Organisations can make it easy to authenticate remote users using a RADIUS server. However, it is not always easy to properly configure RADIUS. But there is no need to worry – there are certain best practices you can follow to make it easy.
Generally, Integrated Windows Authentication (IWA) is the preferred authentication system for Windows Servers, in certain circumstances, it falls short. For instance, if the users wish to connect to your network from a remote location, such as a VPN, or a wireless network, or even a dial-in connection, you might have to authenticate those users through a RADIUS server.
What is a RADIUS Server?
Popularly known as RADIUS, the Remote Authentication Dial-In User Service, has been around for a long time in one form or another. Most ISPs (Internet service providers) use RADIUS Server authentication, making it the most commonly used authentication mechanism.
Even Microsoft included a RADIUS server in its Windows in 2000. However, the RADIUS Server Windows name was changed to Internet Authentication Service or IAS in 2003. IAS is reasonably easy to configure, but it might need some extra security on IAS authentication.
Read on to understand the working of IAS and how to configure it for better security and optimum performance.
Understanding IAS in RADIUS
Before configuring IAS, it is necessary to understand IAS and its working. The technical terms can be a bit confusing to start with, but once you get familiar with the setup, it becomes easy.
So, whether you are in a Microsoft environment or a RADIUS environment, you’ll have a remote client looking to access a resource on a private network. These remote clients are known as ‘access clients’ in Microsoft parlance.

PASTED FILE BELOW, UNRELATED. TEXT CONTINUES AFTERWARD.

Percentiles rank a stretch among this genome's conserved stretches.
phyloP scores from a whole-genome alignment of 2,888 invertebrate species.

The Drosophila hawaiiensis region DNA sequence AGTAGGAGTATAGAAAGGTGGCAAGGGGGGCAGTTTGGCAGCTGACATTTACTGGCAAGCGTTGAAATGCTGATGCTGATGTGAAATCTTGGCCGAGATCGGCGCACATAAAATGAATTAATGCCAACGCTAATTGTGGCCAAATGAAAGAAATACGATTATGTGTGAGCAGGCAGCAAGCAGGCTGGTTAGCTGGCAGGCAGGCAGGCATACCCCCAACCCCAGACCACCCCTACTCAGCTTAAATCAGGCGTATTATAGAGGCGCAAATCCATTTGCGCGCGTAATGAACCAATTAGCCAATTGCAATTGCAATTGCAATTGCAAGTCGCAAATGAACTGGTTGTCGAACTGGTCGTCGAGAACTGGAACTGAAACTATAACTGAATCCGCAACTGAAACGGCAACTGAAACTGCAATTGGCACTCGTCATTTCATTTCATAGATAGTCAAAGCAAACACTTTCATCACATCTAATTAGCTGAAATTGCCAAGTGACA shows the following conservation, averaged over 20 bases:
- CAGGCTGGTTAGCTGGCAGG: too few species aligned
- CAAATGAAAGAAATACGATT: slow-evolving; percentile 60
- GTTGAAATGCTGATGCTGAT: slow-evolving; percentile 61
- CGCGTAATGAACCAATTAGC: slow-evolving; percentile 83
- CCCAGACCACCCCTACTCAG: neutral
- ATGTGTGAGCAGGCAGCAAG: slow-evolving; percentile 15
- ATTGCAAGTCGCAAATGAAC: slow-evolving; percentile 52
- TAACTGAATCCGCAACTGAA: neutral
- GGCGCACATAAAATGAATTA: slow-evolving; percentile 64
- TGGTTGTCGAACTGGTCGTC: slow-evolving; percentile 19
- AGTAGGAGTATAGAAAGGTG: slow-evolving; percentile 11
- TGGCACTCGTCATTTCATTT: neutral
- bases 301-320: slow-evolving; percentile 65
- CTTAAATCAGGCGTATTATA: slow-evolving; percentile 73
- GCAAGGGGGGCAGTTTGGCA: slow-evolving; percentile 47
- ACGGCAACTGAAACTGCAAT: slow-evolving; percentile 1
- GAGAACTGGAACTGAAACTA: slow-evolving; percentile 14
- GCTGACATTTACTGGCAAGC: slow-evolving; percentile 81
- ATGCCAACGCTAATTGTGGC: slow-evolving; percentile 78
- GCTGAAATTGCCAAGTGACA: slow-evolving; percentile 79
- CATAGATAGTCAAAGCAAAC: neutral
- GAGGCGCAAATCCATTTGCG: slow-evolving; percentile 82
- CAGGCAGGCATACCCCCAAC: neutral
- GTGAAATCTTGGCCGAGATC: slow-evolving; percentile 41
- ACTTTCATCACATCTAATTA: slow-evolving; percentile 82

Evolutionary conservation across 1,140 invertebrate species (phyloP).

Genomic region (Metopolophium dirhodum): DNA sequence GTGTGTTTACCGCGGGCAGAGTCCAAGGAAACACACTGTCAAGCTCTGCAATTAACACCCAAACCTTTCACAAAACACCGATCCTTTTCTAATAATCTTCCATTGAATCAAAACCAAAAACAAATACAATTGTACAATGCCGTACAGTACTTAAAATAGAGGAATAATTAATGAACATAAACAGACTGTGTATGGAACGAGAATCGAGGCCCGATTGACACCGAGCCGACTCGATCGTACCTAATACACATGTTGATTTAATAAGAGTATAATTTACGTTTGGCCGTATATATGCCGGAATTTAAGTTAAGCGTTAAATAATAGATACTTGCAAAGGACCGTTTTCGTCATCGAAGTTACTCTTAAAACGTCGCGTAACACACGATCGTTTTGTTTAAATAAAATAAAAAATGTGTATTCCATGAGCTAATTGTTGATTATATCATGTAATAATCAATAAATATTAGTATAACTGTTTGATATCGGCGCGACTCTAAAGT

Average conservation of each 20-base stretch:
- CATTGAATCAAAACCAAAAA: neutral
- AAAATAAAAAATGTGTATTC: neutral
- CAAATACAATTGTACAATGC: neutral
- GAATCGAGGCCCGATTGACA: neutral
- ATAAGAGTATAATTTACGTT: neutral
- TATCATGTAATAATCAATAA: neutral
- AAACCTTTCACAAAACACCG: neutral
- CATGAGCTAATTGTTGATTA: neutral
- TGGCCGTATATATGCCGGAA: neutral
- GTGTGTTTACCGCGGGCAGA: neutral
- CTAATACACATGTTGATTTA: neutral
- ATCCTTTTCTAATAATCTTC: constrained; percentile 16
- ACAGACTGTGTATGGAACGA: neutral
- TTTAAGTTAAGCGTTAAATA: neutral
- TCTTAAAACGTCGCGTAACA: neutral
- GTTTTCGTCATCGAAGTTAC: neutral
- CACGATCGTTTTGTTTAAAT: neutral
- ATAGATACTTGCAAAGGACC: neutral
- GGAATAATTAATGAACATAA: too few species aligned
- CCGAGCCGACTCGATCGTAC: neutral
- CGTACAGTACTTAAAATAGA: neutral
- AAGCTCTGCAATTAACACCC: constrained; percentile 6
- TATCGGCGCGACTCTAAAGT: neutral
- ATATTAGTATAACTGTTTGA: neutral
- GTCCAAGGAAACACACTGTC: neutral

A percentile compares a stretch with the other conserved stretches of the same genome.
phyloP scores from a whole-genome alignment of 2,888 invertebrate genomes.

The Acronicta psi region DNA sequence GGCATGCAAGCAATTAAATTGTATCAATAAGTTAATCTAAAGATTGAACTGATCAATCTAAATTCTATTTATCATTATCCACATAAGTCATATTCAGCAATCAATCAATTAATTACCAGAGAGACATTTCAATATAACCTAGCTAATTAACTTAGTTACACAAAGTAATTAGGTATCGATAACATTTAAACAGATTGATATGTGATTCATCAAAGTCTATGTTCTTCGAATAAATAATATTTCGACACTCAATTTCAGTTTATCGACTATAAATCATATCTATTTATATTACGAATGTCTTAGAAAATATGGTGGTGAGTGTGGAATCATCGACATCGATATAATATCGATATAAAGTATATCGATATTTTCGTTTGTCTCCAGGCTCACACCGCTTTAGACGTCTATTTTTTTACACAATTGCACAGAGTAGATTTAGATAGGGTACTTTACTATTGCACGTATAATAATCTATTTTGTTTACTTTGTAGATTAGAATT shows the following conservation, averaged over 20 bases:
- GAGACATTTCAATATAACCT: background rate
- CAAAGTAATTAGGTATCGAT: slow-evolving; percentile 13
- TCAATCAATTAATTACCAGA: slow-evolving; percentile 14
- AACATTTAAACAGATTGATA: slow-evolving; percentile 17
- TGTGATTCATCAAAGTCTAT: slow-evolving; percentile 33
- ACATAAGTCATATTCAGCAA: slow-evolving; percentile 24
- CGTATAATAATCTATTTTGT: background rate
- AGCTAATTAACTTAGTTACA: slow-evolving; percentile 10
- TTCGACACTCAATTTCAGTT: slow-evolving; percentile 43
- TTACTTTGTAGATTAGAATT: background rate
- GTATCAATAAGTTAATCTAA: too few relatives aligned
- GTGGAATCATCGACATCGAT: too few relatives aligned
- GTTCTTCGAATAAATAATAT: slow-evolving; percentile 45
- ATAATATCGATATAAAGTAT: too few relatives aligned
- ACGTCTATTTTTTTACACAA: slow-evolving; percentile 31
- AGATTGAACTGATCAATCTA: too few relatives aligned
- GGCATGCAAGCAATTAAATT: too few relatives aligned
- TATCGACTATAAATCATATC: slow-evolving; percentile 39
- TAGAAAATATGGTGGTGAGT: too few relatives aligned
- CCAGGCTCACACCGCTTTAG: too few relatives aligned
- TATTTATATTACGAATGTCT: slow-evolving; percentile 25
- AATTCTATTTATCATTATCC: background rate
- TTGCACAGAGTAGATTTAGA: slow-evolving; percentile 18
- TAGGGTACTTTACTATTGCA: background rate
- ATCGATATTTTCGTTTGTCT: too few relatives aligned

However, the access client can connect to the private network only through some mechanism that makes the connection possible. It could be a VPN, a dial-in server, or a wireless access point. No matter which device or mechanism you use, it is called the ‘access server’ or RADIUS client.
It could be confusing – but when you realise that access clients treat the device you use to connect as a server, things become a little clearer. The device will then communicate with the RADIUS server. In this scenario, the device acts as a server to access clients but acts as a client to the RADIUS server and hence the confusing name RADIUS client or access server.
In a simple IAS application, the IAS server is the next component in the chain. Please note that Microsoft usually uses the term RADIUS server interchangeably. Nevertheless, the IAS server is a mechanism that processes the requests from the access clients, based on certain rules.
As soon as the IAS server receives a request, it compares it to the rules and then sends back an Access-Accept or an Access-Reject message to the access client. Even where an Access-Accept message is sent by the IAS, the message might contain certain connection restrictions.
Even if the IAS server actually performs the Access-Accept or Access-Reject decision, it must still consult a database to determine the validity of the user’s credentials. IAS can use many databases for this.
The supported databases include the local Security Accounts Manager (SAM), a Windows domain, or Active Directory. Usually, these database types are used if the IAS server and the database server belong to the same domain, or if a two-way connection exists between the domains if they are separate.
In a larger environment with multiple RADIUS servers, there will be an additional RADIUS component – the RADIUS proxy. For example, if a business has a single VPN connection but multiple RADIUS servers connecting to different private network segments, a RADIUS proxy will route RADIUS messages between the access client and its RADIUS server.
Here is a representation of a simple IAS setting. In case there are several RADIUS servers, a RADIUS proxy will be put between the Access Client and RADIUS server.
Best practices for deploying RADIUS